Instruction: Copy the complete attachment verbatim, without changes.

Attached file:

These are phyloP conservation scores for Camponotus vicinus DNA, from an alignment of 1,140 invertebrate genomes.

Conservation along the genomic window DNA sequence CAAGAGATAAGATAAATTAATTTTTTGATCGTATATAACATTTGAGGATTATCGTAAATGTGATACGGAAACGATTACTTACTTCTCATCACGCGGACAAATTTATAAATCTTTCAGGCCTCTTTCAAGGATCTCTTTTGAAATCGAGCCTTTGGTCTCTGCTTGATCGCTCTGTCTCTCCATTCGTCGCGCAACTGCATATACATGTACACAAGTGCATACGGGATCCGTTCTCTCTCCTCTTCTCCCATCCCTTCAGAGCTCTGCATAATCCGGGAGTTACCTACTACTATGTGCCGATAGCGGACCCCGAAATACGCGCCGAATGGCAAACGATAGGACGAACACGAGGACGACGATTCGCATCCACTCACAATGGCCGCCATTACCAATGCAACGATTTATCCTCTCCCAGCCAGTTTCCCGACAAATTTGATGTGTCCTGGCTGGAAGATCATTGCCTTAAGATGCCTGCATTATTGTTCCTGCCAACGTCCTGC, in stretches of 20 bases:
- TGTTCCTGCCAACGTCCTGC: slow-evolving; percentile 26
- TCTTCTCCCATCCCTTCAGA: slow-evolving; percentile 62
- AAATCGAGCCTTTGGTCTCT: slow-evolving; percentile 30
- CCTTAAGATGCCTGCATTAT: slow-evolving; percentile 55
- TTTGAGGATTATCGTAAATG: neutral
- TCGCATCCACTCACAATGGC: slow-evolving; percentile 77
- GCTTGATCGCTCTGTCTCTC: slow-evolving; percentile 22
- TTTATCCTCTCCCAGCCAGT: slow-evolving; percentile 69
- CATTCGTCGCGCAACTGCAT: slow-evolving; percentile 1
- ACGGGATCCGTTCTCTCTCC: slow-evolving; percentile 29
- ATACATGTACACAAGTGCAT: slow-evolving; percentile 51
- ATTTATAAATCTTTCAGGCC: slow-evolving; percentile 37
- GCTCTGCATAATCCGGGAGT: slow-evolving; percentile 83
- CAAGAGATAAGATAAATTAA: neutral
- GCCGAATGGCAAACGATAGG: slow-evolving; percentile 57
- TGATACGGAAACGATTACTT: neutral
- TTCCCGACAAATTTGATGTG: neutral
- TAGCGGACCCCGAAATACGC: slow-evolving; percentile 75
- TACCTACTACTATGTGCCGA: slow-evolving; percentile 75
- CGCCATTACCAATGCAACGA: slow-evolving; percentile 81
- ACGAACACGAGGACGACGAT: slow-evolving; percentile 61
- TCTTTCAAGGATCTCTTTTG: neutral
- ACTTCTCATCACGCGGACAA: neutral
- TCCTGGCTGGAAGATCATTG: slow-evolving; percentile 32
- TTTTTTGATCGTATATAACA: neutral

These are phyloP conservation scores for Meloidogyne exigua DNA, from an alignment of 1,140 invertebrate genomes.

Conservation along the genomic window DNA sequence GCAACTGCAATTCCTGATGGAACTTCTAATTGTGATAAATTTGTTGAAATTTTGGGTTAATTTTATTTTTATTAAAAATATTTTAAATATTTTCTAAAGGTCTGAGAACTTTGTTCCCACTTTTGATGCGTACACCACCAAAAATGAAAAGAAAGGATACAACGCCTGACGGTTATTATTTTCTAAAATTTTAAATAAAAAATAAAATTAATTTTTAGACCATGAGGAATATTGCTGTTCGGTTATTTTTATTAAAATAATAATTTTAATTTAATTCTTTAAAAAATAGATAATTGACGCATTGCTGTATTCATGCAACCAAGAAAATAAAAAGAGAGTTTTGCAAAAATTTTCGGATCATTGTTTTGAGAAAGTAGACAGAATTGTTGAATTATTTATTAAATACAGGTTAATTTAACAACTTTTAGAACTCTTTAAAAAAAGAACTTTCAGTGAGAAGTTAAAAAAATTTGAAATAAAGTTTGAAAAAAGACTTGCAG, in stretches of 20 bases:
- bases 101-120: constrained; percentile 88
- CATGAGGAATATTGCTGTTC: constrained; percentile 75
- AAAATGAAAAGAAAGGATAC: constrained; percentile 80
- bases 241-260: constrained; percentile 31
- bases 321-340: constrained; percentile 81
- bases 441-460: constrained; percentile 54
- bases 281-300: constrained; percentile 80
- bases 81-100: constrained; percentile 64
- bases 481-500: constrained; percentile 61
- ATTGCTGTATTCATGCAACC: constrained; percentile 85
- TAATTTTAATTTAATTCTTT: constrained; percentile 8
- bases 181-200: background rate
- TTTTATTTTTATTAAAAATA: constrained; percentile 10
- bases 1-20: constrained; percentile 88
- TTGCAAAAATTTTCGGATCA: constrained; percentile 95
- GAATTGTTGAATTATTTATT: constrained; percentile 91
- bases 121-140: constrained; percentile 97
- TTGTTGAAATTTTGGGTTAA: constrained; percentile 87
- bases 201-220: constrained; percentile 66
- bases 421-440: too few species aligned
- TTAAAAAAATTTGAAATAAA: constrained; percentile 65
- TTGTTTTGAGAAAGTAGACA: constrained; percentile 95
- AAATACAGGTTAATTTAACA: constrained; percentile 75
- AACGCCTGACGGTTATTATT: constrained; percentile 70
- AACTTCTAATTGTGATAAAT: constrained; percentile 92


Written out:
These are phyloP conservation scores for Camponotus vicinus DNA, from an alignment of 1,140 invertebrate genomes.

Conservation along the genomic window DNA sequence CAAGAGATAAGATAAATTAATTTTTTGATCGTATATAACATTTGAGGATTATCGTAAATGTGATACGGAAACGATTACTTACTTCTCATCACGCGGACAAATTTATAAATCTTTCAGGCCTCTTTCAAGGATCTCTTTTGAAATCGAGCCTTTGGTCTCTGCTTGATCGCTCTGTCTCTCCATTCGTCGCGCAACTGCATATACATGTACACAAGTGCATACGGGATCCGTTCTCTCTCCTCTTCTCCCATCCCTTCAGAGCTCTGCATAATCCGGGAGTTACCTACTACTATGTGCCGATAGCGGACCCCGAAATACGCGCCGAATGGCAAACGATAGGACGAACACGAGGACGACGATTCGCATCCACTCACAATGGCCGCCATTACCAATGCAACGATTTATCCTCTCCCAGCCAGTTTCCCGACAAATTTGATGTGTCCTGGCTGGAAGATCATTGCCTTAAGATGCCTGCATTATTGTTCCTGCCAACGTCCTGC, in stretches of 20 bases:
- TGTTCCTGCCAACGTCCTGC: slow-evolving; percentile 26
- TCTTCTCCCATCCCTTCAGA: slow-evolving; percentile 62
- AAATCGAGCCTTTGGTCTCT: slow-evolving; percentile 30
- CCTTAAGATGCCTGCATTAT: slow-evolving; percentile 55
- TTTGAGGATTATCGTAAATG: neutral
- TCGCATCCACTCACAATGGC: slow-evolving; percentile 77
- GCTTGATCGCTCTGTCTCTC: slow-evolving; percentile 22
- TTTATCCTCTCCCAGCCAGT: slow-evolving; percentile 69
- CATTCGTCGCGCAACTGCAT: slow-evolving; percentile 1
- ACGGGATCCGTTCTCTCTCC: slow-evolving; percentile 29
- ATACATGTACACAAGTGCAT: slow-evolving; percentile 51
- ATTTATAAATCTTTCAGGCC: slow-evolving; percentile 37
- GCTCTGCATAATCCGGGAGT: slow-evolving; percentile 83
- CAAGAGATAAGATAAATTAA: neutral
- GCCGAATGGCAAACGATAGG: slow-evolving; percentile 57
- TGATACGGAAACGATTACTT: neutral
- TTCCCGACAAATTTGATGTG: neutral
- TAGCGGACCCCGAAATACGC: slow-evolving; percentile 75
- TACCTACTACTATGTGCCGA: slow-evolving; percentile 75
- CGCCATTACCAATGCAACGA: slow-evolving; percentile 81
- ACGAACACGAGGACGACGAT: slow-evolving; percentile 61
- TCTTTCAAGGATCTCTTTTG: neutral
- ACTTCTCATCACGCGGACAA: neutral
- TCCTGGCTGGAAGATCATTG: slow-evolving; percentile 32
- TTTTTTGATCGTATATAACA: neutral

These are phyloP conservation scores for Meloidogyne exigua DNA, from an alignment of 1,140 invertebrate genomes.

Conservation along the genomic window DNA sequence GCAACTGCAATTCCTGATGGAACTTCTAATTGTGATAAATTTGTTGAAATTTTGGGTTAATTTTATTTTTATTAAAAATATTTTAAATATTTTCTAAAGGTCTGAGAACTTTGTTCCCACTTTTGATGCGTACACCACCAAAAATGAAAAGAAAGGATACAACGCCTGACGGTTATTATTTTCTAAAATTTTAAATAAAAAATAAAATTAATTTTTAGACCATGAGGAATATTGCTGTTCGGTTATTTTTATTAAAATAATAATTTTAATTTAATTCTTTAAAAAATAGATAATTGACGCATTGCTGTATTCATGCAACCAAGAAAATAAAAAGAGAGTTTTGCAAAAATTTTCGGATCATTGTTTTGAGAAAGTAGACAGAATTGTTGAATTATTTATTAAATACAGGTTAATTTAACAACTTTTAGAACTCTTTAAAAAAAGAACTTTCAGTGAGAAGTTAAAAAAATTTGAAATAAAGTTTGAAAAAAGACTTGCAG, in stretches of 20 bases:
- bases 101-120: constrained; percentile 88
- CATGAGGAATATTGCTGTTC: constrained; percentile 75
- AAAATGAAAAGAAAGGATAC: constrained; percentile 80
- bases 241-260: constrained; percentile 31
- bases 321-340: constrained; percentile 81
- bases 441-460: constrained; percentile 54
- bases 281-300: constrained; percentile 80
- bases 81-100: constrained; percentile 64
- bases 481-500: constrained; percentile 61
- ATTGCTGTATTCATGCAACC: constrained; percentile 85
- TAATTTTAATTTAATTCTTT: constrained; percentile 8
- bases 181-200: background rate
- TTTTATTTTTATTAAAAATA: constrained; percentile 10
- bases 1-20: constrained; percentile 88
- TTGCAAAAATTTTCGGATCA: constrained; percentile 95
- GAATTGTTGAATTATTTATT: constrained; percentile 91
- bases 121-140: constrained; percentile 97
- TTGTTGAAATTTTGGGTTAA: constrained; percentile 87
- bases 201-220: constrained; percentile 66
- bases 421-440: too few species aligned
- TTAAAAAAATTTGAAATAAA: constrained; percentile 65
- TTGTTTTGAGAAAGTAGACA: constrained; percentile 95
- AAATACAGGTTAATTTAACA: constrained; percentile 75
- AACGCCTGACGGTTATTATT: constrained; percentile 70
- AACTTCTAATTGTGATAAAT: constrained; percentile 92